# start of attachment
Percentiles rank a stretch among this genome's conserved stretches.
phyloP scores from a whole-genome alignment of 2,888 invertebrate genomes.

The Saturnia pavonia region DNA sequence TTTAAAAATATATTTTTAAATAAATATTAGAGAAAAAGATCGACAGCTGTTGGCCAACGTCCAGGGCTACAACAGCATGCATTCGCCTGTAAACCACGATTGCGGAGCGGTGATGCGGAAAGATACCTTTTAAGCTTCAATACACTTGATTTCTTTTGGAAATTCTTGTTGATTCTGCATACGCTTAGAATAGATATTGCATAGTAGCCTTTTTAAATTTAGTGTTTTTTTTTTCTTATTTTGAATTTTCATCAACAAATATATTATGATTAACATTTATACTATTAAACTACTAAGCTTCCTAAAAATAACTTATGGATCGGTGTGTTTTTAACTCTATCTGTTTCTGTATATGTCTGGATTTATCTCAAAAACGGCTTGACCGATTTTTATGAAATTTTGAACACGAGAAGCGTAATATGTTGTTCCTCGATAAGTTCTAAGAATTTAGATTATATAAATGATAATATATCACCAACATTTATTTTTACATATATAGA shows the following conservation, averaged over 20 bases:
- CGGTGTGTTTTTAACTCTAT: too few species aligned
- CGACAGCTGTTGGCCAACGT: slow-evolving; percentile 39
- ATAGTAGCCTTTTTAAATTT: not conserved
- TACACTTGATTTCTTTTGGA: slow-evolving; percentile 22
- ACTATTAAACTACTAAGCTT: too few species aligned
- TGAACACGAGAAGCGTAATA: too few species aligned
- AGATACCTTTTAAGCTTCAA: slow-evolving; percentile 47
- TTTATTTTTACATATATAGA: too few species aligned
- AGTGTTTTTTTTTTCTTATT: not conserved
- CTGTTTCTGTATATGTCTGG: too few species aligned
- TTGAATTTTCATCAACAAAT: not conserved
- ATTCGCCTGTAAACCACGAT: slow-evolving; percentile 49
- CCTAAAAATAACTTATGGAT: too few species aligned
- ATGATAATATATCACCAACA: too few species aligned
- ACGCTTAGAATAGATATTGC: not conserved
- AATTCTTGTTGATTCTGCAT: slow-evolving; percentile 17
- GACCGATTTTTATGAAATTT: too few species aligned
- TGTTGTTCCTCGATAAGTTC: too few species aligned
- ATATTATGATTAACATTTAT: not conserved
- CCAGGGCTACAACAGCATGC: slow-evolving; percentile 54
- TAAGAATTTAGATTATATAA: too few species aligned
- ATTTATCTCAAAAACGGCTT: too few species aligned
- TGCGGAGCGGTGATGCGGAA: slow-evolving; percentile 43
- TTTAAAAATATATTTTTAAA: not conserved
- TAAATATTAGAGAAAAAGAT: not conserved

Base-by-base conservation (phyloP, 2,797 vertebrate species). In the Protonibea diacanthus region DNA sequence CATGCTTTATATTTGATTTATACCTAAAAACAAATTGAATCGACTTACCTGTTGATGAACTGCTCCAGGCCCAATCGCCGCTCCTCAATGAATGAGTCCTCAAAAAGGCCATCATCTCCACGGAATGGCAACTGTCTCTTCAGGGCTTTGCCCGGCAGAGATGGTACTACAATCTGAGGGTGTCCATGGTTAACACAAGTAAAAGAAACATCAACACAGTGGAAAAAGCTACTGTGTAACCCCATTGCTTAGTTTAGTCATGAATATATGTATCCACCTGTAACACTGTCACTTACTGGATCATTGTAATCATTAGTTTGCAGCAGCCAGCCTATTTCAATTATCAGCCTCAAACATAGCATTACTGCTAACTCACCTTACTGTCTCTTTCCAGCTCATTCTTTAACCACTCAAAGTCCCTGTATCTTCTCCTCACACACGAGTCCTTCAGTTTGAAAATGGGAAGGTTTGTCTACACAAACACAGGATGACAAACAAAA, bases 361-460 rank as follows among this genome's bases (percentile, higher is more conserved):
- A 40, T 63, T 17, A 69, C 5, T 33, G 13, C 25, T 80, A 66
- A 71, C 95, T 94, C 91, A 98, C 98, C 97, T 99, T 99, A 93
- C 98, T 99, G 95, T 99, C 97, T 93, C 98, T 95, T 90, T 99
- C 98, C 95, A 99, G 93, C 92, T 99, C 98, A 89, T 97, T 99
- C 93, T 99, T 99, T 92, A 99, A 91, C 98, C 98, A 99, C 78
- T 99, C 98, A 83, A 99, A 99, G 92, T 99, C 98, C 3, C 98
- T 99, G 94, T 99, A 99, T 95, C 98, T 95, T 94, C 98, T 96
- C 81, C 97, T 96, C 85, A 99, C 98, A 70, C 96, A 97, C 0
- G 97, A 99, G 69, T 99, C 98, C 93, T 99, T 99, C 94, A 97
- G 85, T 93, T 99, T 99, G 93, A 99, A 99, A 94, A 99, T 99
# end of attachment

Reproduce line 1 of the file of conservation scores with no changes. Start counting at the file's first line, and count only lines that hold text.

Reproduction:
Percentiles rank a stretch among this genome's conserved stretches.